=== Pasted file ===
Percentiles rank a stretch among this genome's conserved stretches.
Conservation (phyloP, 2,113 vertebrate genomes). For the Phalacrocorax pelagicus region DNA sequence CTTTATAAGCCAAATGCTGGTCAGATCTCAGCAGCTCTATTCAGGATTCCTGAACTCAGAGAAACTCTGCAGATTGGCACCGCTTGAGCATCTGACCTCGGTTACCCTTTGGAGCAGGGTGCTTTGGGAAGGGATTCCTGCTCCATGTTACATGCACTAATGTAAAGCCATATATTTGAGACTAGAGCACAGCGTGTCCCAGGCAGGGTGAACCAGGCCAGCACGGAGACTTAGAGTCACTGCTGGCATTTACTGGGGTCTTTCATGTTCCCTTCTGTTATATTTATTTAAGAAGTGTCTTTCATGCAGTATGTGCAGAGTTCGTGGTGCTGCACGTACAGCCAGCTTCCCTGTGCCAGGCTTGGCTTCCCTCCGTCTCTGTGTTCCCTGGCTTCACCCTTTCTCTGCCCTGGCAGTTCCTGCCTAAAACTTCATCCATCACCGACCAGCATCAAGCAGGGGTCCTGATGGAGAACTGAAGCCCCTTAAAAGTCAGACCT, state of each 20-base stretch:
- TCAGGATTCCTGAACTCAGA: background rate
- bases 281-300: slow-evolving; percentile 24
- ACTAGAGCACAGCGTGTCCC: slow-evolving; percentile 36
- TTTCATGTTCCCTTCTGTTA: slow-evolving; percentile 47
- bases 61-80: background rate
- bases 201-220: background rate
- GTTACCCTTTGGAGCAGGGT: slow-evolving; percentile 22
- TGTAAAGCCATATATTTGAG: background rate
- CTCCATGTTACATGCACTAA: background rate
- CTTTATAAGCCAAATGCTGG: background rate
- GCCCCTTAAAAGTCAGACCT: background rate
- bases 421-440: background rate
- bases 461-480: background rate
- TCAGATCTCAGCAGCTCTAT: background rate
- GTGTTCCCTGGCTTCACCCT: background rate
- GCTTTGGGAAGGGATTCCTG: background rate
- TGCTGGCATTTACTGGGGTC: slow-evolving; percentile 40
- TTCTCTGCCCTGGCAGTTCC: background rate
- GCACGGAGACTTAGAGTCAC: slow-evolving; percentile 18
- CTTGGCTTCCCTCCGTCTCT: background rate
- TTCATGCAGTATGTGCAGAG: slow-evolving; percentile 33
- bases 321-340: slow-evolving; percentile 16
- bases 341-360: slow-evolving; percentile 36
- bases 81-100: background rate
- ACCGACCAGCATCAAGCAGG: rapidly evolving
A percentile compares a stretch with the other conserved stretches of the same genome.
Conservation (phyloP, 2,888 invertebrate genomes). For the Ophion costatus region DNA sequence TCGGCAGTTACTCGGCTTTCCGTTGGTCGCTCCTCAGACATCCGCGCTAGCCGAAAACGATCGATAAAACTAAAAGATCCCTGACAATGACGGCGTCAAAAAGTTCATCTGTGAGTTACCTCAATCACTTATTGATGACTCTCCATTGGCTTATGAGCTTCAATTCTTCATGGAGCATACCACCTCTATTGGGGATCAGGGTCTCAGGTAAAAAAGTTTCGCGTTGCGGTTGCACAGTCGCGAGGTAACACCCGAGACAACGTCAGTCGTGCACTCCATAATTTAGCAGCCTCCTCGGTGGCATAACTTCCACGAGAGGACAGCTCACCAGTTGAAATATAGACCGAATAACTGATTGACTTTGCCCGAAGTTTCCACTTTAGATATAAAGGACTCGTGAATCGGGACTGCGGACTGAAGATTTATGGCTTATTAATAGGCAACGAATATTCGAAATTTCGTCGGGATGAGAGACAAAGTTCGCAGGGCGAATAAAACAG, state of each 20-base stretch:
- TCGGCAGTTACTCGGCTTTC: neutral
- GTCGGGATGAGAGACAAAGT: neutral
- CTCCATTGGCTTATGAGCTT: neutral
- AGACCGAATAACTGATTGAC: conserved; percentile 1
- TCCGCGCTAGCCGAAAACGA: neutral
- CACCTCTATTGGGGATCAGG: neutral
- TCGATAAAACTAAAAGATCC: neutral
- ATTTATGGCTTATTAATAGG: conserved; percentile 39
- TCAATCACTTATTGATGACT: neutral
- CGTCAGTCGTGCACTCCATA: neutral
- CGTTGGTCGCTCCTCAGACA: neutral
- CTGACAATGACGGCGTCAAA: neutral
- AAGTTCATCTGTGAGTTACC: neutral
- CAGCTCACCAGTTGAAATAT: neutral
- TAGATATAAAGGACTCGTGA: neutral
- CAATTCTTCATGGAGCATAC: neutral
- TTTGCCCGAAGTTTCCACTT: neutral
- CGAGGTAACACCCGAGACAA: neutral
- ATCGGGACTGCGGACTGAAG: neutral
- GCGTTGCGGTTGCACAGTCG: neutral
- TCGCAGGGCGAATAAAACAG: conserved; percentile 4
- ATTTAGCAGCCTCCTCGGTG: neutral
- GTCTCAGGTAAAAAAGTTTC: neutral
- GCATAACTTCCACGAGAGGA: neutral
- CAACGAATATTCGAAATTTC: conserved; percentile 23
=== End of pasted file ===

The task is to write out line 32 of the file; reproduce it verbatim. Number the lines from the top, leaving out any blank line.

- CTCCATTGGCTTATGAGCTT: neutral